Grampa also streamed flies behind the canoe on a slow paddle and pulled in spunky "specs" that way too. It’s as easy as pulling out 30-40’ of line; allowing your flies to stream across the top of the water ever so gently, as you paddle or row. Early season trout actively feed on flies at the surface, so keep your eye on the "stream" for the telltale swirl of a trout hitting your fly. Flies like the famous Muddler Minnow work well but there are other good trout flies that catch fish too.

Ministry trout info

Before heading into the wily Northeast, please visit the Ontario Ministry of Natural Resources & Forestry’s (MNRF) brook trout information guide: https://www.ontario.ca/page/brook-trout

Traditional Trout recipe, with modern flair!

Tequila Trout with Salsa Fresca makes for a fresh, fantastic meal. From the author's cookbook, available at Chapters Indigo

Try this delicious brook trout recipe, one of many trout recipes featured in my award-winning Canadian Fishing Cookbook. "Tequila Trout with Salsa Fresca" will have dinner guests swimming back for more.

Tequila Trout with Salsa Fresca (Serves 6)

Brook trout, or speckled trout as they are commonly called, can be found throughout hundreds of streams and lakes across the Canadian Shield. Brookies are known for their wonderful spawning colours come fall. The male brook develops a pronounced “hooked” lower jaw known as a kype. The male will also turn a brilliant red for attracting females. Whatever the case, the spawning colouration is something to behold.


6 × 6 oz (170 g) trout fillets

6 plum tomatoes, diced

1 onion, diced

1 jalapeño pepper, seeded and minced

2 Tbsp chopped cilantro

1 Tbsp lime juice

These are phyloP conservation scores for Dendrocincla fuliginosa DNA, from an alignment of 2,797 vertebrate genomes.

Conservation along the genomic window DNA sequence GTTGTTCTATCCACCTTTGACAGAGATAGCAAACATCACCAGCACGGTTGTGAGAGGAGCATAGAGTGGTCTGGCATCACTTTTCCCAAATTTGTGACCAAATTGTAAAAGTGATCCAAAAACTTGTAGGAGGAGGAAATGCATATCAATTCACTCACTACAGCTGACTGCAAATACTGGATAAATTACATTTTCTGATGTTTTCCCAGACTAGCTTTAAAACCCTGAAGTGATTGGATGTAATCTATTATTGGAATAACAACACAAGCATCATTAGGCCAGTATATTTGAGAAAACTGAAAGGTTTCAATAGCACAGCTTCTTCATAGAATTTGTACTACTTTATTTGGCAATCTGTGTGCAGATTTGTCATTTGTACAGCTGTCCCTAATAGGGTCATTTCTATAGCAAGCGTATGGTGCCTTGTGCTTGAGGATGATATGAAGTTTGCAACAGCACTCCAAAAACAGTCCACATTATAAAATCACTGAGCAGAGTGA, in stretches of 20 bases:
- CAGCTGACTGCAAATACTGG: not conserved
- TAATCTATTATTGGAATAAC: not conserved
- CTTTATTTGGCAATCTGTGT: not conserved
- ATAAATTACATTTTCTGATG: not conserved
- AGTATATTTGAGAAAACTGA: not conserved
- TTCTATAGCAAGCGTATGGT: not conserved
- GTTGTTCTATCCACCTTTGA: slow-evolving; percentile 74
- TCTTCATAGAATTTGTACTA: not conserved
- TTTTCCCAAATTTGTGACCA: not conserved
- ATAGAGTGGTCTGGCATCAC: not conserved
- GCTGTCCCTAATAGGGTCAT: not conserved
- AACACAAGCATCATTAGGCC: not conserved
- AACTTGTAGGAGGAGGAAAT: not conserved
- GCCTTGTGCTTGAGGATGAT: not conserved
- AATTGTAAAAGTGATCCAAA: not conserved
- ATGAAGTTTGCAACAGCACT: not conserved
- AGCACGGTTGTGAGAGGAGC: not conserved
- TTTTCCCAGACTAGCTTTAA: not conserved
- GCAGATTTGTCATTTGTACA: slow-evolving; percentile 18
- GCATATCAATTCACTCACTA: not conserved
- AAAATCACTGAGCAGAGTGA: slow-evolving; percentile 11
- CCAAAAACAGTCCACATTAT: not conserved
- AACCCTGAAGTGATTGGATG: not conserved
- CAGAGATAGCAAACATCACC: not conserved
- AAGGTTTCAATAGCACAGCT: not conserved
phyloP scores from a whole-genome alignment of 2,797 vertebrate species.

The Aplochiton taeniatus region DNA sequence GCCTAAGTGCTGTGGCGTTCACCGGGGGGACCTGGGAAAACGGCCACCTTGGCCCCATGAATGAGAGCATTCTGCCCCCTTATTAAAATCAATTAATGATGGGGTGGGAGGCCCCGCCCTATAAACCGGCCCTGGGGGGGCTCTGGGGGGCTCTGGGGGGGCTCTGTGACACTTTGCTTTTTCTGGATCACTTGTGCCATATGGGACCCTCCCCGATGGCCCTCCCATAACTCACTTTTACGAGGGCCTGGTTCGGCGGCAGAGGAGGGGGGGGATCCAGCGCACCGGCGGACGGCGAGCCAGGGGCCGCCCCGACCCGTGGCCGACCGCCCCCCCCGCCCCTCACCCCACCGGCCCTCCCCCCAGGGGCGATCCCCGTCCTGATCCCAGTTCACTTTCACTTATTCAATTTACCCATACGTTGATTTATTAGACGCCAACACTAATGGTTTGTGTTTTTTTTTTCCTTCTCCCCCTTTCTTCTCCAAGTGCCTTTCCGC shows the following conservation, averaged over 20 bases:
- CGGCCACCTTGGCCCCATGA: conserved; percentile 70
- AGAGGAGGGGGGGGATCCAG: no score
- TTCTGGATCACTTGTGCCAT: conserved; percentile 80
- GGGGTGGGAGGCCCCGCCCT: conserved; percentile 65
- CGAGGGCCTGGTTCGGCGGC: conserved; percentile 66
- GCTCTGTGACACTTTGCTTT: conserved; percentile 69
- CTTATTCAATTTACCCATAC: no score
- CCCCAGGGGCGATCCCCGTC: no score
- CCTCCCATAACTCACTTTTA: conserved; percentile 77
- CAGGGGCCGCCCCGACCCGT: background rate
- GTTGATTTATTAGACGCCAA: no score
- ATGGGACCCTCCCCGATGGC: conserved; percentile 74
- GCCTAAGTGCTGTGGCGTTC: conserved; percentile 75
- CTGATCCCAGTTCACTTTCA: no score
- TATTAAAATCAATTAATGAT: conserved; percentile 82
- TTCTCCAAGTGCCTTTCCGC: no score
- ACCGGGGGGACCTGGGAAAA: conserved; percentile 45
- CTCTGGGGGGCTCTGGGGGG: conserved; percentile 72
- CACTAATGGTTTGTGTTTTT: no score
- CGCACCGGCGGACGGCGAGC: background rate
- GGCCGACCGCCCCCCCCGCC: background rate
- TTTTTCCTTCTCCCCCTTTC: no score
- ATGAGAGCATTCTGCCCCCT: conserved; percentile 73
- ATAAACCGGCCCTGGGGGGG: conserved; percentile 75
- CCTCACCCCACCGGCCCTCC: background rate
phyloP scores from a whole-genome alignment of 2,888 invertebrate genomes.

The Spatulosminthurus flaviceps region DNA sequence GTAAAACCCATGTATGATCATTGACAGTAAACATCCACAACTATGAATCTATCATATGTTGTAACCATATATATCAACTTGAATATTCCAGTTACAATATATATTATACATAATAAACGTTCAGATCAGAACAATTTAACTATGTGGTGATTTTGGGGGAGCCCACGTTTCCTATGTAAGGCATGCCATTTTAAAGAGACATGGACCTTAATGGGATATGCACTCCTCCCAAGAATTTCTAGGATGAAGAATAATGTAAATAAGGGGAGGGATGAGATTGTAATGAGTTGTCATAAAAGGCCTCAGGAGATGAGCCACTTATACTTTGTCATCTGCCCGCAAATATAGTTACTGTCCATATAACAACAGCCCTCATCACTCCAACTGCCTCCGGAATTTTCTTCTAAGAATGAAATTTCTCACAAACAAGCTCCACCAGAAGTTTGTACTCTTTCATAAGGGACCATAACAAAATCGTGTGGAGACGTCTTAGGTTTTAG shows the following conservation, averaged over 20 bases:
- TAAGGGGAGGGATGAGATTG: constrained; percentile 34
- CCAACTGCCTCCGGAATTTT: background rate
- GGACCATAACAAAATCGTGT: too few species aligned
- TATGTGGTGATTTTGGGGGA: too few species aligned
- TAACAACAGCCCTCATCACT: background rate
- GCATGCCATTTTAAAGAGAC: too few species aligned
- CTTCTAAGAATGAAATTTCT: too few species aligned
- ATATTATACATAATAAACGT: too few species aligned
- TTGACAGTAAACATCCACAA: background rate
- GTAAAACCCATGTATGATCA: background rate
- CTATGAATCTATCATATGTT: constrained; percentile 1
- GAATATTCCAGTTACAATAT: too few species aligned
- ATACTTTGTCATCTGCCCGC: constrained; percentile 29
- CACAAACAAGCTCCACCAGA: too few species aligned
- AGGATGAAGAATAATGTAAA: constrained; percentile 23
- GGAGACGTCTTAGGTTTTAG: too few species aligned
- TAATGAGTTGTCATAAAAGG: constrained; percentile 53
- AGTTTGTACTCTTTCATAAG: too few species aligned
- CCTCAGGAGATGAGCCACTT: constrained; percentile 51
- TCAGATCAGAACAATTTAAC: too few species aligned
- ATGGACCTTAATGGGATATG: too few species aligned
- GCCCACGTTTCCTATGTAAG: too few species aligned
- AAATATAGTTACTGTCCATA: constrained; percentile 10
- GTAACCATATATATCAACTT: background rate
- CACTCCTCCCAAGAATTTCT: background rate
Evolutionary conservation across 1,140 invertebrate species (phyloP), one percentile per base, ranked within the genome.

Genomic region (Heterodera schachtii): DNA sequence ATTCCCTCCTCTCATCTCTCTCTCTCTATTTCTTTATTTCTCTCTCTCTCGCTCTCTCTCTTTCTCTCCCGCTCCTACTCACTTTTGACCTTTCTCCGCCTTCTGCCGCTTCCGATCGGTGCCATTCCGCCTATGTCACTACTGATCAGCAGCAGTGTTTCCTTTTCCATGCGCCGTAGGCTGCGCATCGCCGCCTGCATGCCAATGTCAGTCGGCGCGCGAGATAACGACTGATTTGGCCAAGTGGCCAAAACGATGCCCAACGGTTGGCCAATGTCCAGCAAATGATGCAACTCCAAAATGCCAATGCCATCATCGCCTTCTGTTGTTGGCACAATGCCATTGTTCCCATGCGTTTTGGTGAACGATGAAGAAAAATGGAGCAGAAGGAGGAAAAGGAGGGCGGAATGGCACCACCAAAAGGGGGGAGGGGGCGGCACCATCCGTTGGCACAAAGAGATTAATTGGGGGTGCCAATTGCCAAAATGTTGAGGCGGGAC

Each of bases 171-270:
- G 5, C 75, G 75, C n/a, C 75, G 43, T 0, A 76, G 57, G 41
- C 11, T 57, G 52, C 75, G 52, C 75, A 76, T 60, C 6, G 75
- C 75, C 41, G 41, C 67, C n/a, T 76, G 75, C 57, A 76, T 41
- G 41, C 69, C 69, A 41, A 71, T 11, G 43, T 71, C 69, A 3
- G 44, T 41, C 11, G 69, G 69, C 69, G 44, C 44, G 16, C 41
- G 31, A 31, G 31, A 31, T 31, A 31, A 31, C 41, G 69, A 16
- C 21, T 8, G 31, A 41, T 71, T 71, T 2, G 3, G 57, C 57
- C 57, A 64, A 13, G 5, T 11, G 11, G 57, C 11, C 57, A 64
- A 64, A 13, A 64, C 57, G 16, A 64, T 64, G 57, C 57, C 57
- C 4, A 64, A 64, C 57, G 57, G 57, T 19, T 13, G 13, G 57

1 Tbsp each cumin powder & garlic powder

7 Tbsp tequila, divided

1 tsp each salt & pepper

2 Tbsp vegetable oil

chili powder, lemon pepper, and dried dill, to taste

1 Tbsp chopped cilantro, for garnish

For salsa, mix tomatoes, onion, jalapeño pepper, cilantro, lime juice, cumin powder, garlic powder, 1 Tbsp tequila, salt and pepper in a bowl or processor. Pulse briefly a few times for chunky texture. Transfer to bowl and refrigerate.

In a large skillet, heat oil over medium-high until barely smoking. Sprinkle fillets with chili powder, lemon pepper, and dill, and cook for 5 to 7 minutes, turning once, until golden brown and flake easily when tested with a fork.

Remove pan from heat and splash some tequila on each fillet. Carefully ignite tequila with a match or lighter. Shake the pan gently until flames subside. Transfer to individual plates. Top with salsa, garnish with cilantro and serve.

Trout season and regulations

Northeastern Ontario's lakes and rivers are open and ready for anglers. 

Trout fishing in Northeastern Ontario (Zone 10 & 11) runs from the 4th Saturday in April, until September 30. The catch limit is five Brook trout for the regular license, and 2 trout with the Conservation license. Please note that in Zone 10, the rules are as follows: S - 5; not more than 1 trout greater than 31 cm (12.2 in.)  C - 2; none greater than 31 cm (12.2 in.) 

For more information on planning a fishing trip to Northeastern Ontario visit: https://www.northeasternontario.com/do/fishing/

About Jeff Morrison

Jeff Morrison est un rédacteur plein air, un auteur et un chroniqueur pour des publications nationales et divers magazines.